US officials tightened security measures for US-bound airline passengers on Sunday, including mandatory enhanced screening of all travelers from 14 countries, some on a terrorism blacklist.
Ten days after a failed al-舢aeda bid to blow up a Northwest flight from Amsterdam to Detroit, US transport officials said the new measures were part of a drive to put in place ?ong-term, sustainable security measures.?br />
All passengers flying into the US from abroad will be subject to random screening or so-called ?hreat-based?screens, the Transport Security Administration (TSA) said in a statement.
It also mandated that ?very 虹ndividual flying into the US from anywhere in the world traveling from or through nations that are state sponsors of terrorism or other countries of interest will be required to go through enhanced screening.?br />
The tough rules went into effect from midnight on Sunday and followed the botched Christmas Day bombing blamed on a 23-year-old Nigerian who had recently traveled to Yemen to train with al-Qaeda. He boarded the flight at Amsterdam? Schiphol airport after flying in from Lagos, Nigeria.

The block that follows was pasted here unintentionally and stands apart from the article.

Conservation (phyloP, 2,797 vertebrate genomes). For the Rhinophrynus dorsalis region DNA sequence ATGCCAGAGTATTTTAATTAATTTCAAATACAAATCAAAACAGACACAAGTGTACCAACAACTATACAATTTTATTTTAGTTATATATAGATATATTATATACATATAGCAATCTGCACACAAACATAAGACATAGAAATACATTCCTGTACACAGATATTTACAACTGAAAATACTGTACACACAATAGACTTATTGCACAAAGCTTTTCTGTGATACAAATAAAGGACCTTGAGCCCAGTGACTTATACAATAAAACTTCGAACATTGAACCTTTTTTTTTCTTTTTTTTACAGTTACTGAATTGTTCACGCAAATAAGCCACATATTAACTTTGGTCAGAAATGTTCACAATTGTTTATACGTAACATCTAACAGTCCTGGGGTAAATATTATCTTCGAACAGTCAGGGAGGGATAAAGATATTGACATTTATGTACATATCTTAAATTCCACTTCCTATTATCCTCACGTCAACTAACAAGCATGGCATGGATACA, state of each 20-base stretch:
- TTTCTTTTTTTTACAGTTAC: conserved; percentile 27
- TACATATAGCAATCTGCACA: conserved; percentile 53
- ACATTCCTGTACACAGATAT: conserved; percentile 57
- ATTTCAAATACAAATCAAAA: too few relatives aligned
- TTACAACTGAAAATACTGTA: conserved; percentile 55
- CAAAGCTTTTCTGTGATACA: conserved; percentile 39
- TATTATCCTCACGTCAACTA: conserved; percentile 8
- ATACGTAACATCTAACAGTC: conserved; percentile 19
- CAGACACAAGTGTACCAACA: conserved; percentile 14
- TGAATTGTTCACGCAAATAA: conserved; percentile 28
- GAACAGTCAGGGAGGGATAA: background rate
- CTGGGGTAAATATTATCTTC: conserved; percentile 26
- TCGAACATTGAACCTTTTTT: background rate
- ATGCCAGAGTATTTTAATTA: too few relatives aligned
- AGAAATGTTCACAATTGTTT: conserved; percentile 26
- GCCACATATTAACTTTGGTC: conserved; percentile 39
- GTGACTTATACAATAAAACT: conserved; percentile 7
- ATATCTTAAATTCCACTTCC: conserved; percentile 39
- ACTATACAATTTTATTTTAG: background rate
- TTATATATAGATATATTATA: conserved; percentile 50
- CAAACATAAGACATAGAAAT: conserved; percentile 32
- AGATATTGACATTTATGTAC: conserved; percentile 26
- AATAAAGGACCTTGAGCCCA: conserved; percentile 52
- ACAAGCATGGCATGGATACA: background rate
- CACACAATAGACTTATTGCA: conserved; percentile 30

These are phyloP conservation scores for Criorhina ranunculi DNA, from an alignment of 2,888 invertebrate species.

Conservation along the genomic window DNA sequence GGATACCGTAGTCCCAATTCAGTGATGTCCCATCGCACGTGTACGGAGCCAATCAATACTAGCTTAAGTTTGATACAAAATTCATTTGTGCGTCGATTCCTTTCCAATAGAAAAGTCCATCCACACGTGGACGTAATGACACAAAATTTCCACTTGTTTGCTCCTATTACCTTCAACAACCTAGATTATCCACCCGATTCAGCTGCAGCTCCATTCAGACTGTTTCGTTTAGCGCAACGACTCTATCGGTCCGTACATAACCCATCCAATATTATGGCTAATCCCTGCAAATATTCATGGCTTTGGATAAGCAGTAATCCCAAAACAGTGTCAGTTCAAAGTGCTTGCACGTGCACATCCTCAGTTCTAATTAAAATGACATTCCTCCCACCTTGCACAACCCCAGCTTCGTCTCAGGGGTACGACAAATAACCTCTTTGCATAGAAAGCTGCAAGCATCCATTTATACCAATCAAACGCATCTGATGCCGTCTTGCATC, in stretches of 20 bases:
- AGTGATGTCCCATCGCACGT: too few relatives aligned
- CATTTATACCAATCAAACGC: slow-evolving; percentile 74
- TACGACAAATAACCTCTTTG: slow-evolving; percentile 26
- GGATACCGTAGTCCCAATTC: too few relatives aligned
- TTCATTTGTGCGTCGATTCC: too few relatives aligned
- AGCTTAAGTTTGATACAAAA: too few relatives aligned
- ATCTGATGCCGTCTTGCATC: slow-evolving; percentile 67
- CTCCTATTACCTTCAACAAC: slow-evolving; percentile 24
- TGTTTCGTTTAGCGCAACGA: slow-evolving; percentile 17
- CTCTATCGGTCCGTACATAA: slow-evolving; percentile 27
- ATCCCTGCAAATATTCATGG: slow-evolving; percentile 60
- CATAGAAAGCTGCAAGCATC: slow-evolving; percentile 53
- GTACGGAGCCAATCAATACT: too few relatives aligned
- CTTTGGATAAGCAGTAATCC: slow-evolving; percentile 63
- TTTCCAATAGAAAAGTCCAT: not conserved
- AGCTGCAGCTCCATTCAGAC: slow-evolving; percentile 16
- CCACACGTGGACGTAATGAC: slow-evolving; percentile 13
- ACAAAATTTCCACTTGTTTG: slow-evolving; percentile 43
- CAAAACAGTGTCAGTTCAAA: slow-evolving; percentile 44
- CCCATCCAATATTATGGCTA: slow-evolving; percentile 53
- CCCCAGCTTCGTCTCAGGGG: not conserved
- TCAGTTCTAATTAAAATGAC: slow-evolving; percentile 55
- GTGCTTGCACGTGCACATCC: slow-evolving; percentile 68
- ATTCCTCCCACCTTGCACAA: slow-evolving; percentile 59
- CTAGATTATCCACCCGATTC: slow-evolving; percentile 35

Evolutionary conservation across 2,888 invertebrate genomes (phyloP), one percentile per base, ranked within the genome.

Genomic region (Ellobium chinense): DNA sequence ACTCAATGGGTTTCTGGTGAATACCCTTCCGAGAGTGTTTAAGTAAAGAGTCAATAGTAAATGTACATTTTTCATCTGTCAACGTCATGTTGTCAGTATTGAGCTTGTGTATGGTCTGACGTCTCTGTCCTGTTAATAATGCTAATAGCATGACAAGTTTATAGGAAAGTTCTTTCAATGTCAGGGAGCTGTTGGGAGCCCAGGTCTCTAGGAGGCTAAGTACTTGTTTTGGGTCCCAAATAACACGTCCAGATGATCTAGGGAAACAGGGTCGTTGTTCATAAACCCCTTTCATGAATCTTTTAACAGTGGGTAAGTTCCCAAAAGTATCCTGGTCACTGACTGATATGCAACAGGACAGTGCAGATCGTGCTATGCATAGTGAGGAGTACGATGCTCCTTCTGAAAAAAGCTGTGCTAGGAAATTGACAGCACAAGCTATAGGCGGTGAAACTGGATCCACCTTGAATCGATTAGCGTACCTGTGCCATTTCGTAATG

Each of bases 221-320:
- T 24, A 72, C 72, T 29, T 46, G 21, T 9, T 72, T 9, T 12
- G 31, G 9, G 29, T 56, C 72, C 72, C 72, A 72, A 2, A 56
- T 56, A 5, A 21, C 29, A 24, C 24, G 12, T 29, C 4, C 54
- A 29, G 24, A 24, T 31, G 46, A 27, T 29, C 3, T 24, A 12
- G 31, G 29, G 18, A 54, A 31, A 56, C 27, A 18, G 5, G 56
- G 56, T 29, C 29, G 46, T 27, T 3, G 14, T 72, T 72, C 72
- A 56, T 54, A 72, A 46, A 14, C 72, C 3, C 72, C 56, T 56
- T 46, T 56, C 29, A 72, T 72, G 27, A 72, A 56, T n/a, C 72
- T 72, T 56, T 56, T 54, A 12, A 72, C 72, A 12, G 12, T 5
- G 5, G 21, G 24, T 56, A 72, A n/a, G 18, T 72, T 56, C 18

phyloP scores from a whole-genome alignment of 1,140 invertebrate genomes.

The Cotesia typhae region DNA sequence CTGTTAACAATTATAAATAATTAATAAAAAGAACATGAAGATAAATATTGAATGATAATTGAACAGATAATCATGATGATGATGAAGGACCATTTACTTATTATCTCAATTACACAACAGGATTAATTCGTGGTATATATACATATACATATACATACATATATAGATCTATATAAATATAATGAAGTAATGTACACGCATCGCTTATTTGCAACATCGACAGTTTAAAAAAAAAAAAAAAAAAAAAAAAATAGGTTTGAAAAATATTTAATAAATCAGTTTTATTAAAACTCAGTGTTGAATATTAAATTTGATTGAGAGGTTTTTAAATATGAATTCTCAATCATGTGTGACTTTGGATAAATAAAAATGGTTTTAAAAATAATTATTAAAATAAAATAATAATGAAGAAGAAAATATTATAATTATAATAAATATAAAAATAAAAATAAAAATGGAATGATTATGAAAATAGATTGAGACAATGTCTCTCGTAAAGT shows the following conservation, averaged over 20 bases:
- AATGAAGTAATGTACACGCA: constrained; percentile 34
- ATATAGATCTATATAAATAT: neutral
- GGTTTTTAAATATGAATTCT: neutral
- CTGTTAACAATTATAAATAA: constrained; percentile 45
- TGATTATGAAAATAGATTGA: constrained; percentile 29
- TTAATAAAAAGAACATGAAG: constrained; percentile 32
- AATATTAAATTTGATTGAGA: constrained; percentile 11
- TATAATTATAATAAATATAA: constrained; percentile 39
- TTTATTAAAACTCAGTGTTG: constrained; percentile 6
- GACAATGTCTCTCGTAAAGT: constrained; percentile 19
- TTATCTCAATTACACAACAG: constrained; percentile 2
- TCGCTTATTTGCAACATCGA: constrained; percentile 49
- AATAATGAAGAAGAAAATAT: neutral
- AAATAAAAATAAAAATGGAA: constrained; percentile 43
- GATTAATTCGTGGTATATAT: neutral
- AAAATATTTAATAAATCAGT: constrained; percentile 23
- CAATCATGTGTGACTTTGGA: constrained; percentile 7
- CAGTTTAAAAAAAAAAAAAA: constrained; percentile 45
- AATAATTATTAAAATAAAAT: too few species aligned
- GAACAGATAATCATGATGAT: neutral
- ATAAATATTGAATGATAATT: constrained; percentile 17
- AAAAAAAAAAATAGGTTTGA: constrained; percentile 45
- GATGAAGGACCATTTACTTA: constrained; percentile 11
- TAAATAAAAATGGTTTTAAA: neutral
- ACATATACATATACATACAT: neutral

Cuba, Iran, Sudan and Syria are currently the only four countries deemed by the US State Department to be state sponsors of terrorism.
But a senior administration official said the stringent measures would include all passengers traveling from or via a total of 14 countries, including Afghanistan, Libya, Nigeria, Pakistan, Somalia and Yemen.
The official refused to reveal the remaining four countries, but the New York Times and the Washington Post quoted government officials identifying them as Saudi Arabia, Algeria, Lebanon and Iraq.
All travelers from or via the targeted countries would be subjected to extra security measures including body pat-downs, advanced screening and property inspections.
Imaging and explosive detection might also be used, he said.
The TSA said the new measures were being introduced ?ecause effective aviation security must begin beyond our borders.?br />
It added that they were ?eveloped in consultation with law enforcement officials and our domestic and international partners.?br />
Meanwhile, Qantas Airways kept 443 passengers on an Airbus SAS A380 for more than five hours in Melbourne yesterday before 苞anceling the Los Angeles-bound flight because of a defective fuel indicator.
The passengers onboard the plane, which was delivered last month, have been put up in hotels or gone home, Qantas spokesman Simon Rushton said by telephone. The flight, QF93, has been 訃escheduled for 11am today, he said.
The passengers were kept on board for hours to avoid repeating the additional and time-consuming checks required for US flights.